You're actually dealing with two separate issues - development & project management. One is about the actual work being done (dev), and the other is about making sure that work is done in the right order, on time, etc. (pm)

The development part I'll assume you have pretty well covered (you know how to dev software) since that's your job.

For the pm side, it's really not that difficult, regardless of how some pm's make it sound. Just remember that planning is 90% of the battle. Spend a big chunk of your time up-front breaking the project down into manageable, understandable pieces. Figure out how long each of those 'should' take, and what order they go in. Walk through the process with your other team members and talk it through, look for potential issues, delays, roadblocks, missing info, etc.

Then start working according to that plan and tracking progress. Keep in mind that no plan ever survives in it's entirety - things happen. The plan is a map, not a rule. So keep an eye on what you're doing doing, and adjust accordingly with an eye towards getting back to the original plan.

Good luck.


First, I firmly believe that every project needs some kind of version control. Bitbucket allows free private repos, so I would use that to host your code.

Second, every project needs some kind of structure. You might consider running your project using Agile principles--if so, I recommend reading "The Art of Agile Development" as a starting point, and asking your coworkers if they are willing to buy into that methodology. Obviously, with just three of you, certain things like pair programming aren't going to work, but other ideas (like a card wall) might work well.

I recommend using something like XP for two reasons: first, it's really easy for the team to see where they are. Second, it's really easy to communicate to management where you are. Other advantages include having a common vocabulary to achieve agreement: rather than say, "I'm going to futz around with jQuery for a couple of days", say "Let's run a spike to investigate jQuery, timeboxed to two days." That work gets captured and documented, which is helpful.

But regardless of what project management technique you decide on, try to stick with it long enough to know whether you need to change it, and get as much buy in from your team as you can for whatever project flow you come up with. Since you aren't their manager, you need to all reach consensus before anything can be done anyway.


On top of the excellent suggestions in the other responses, I believe that scope management is a critical factor in success. It is unrealistic to say "Absolutely no change is permitted" to your scope, but it is not unrealistic to set up a process that must be followed to allow changes to the project to be accepted. Every change should be subject to:

  1. Prioritisation
  2. Evaluation / Challenge / Justification
  3. Analysis
  4. Impact Assessment
  5. Estimation
  6. Agreement on the above by yourself and the client (management, in your case).

Try to implement something early and often - whether using Agile in a formal sense or not - that's a great way to avoid scope change, as it is easy to replan a later phase and deliver the new functionality then. Also, avoid heroics. Recognise that if it would genuinely take x days to do y work, you should not expect to absorb z and deliver y + z in the same x days, no matter what your client tries to tell you.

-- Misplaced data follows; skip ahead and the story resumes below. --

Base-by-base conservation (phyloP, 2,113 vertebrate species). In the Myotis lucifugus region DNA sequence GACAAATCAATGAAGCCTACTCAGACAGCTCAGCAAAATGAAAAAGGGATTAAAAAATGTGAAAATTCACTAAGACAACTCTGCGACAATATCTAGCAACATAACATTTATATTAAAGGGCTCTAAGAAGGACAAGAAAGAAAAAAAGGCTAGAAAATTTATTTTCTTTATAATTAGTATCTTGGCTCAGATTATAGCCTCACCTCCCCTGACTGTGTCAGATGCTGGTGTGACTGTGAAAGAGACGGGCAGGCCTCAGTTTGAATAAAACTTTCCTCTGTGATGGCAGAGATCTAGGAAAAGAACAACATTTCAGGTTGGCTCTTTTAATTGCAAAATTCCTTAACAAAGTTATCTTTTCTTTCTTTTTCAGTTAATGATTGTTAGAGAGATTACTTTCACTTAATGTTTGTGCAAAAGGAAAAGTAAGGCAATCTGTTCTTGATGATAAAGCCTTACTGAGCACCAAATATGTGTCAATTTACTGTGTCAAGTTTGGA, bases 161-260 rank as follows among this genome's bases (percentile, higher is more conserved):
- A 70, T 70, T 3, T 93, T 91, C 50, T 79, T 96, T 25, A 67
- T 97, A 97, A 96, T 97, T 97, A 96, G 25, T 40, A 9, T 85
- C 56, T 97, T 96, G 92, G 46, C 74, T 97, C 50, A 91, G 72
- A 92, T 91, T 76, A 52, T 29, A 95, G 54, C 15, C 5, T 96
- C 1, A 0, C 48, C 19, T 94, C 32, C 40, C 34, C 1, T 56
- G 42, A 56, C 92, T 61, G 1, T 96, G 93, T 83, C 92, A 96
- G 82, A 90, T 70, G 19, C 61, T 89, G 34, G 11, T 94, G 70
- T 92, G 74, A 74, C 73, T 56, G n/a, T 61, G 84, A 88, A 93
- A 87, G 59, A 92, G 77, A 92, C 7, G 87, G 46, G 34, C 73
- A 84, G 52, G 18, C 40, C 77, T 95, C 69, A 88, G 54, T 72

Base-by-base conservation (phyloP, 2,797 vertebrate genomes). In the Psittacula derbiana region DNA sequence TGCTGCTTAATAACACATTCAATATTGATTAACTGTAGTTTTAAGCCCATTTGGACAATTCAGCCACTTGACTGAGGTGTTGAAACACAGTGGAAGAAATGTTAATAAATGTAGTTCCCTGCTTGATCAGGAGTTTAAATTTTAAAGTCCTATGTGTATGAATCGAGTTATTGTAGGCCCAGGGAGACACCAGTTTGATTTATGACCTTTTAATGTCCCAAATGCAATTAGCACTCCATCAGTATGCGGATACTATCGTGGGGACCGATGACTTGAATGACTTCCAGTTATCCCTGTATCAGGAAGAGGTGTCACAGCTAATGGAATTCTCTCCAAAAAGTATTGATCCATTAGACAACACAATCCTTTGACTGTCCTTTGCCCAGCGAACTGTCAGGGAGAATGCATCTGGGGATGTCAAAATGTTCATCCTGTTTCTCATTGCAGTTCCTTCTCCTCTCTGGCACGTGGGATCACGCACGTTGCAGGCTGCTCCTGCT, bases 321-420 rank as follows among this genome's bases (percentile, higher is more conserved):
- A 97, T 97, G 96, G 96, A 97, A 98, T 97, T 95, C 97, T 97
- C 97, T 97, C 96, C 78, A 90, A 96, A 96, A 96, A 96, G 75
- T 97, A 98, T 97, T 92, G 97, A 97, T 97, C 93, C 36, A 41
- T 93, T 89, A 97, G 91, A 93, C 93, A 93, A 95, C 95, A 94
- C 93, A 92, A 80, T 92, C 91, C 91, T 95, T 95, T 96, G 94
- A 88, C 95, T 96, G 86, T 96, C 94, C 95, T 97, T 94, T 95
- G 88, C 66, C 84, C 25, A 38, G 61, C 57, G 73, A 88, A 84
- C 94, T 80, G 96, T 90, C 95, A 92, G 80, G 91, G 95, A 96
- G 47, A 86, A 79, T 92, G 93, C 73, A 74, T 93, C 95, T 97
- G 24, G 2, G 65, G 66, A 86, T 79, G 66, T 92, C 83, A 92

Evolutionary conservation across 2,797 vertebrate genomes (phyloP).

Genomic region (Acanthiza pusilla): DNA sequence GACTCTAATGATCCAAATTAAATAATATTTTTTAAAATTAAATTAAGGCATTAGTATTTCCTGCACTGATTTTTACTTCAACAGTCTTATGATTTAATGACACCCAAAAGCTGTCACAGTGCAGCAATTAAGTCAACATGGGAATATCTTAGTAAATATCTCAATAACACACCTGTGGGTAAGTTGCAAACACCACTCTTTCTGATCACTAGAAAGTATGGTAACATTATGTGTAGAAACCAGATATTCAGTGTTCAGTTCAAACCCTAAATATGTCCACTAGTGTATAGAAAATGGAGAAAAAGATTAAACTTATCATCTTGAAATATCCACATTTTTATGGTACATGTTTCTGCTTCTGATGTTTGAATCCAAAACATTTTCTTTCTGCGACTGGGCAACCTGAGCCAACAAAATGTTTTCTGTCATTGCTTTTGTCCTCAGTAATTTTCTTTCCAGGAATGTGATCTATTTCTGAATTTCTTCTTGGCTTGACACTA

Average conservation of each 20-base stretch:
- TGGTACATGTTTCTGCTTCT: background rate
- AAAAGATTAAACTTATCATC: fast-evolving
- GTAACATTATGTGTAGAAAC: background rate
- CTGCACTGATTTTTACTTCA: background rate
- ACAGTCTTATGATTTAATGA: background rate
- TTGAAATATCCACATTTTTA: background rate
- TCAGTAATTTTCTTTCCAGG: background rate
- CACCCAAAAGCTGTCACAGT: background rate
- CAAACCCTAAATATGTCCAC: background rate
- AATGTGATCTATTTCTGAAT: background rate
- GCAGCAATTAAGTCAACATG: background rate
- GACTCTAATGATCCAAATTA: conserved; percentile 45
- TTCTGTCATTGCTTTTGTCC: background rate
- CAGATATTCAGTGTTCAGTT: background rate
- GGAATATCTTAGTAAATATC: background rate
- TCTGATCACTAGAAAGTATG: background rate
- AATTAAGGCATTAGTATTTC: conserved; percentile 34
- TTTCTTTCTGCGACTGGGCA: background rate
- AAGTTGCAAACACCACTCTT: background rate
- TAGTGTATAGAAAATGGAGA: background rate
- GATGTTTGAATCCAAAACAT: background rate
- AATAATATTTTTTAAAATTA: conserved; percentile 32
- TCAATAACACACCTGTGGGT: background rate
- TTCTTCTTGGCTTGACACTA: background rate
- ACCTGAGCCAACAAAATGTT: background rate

Good luck!


You have more experience managing projects than apparently you are giving yourself credit for. We start project managing as a small child. We do more formal projects during elementary school and through high school. You do all kinds of projects around the house.

This so called formal PM profession and its training is a lot of putting a name around what you have been doing all along. Providing some formal techniques that, likely, you have already been doing but maybe not with all the finer techniques. This PM has been around since for ever and has been a job function longer before it ever became a named profession.

Pick up a PM basics book and have a quick read. It will bring a bit of formality to what you likely know to do intuitively anyway.


A couple high level thoughts:

  1. Begin with the end in mind. Figure out what you need to get done. A lot of this is asking, not telling or demanding.
  2. Put agreements and decisions in writing. Don't delegate the note taking.
  3. Divide the project into manageable tasks, with clear starts and ends. (Turn the project into mini-projects)
  4. Back in to the deadline. "I need this piece last. It will take a week. It's dependent on these two items, which will take two weeks each. This other piece..."
  5. Be brutally honest on progress reporting. Things are either done, or not done.

After you've learned the hard way, you can review the Project Management Body of Knowledge. Without practical experience, the theory will be useless. (What to apply and what to avoid isn't just a theoretical exercise)

Good luck!

  1. understand the project
  2. gathering requirements properly
  3. divide project in smallmodule
  4. develop each small module by small team together
  5. test finally
  6. for any further modification or enhancement if client need recycle now this time fast
  7. successfully deliver the project
  • Hi user, welcome to PMSE, the site for questions and answers about project management. What you put in your answer is a great start. A bulleted list can be quite helpful; however, what it's missing is a brief explanation of what this team must do under each bullet point. Adding this information would make it a great answer. For tips on what makes a great answer, you may also find this StackExchange Blog post helpful. Consider making an edit to your answer to add more details. Good luck, and welcome to PMSE!
    – jmort253
    Jun 3, 2012 at 19:24

Your team must be know about Agile Methodologies well. It can make your project done eventhough you just have small team.

I implement some method of Agile Methodologies like divide your project in small module ( backlog ) and create sprint backlog for each of it and sometimes I write about logic to get each of sprint backlog done.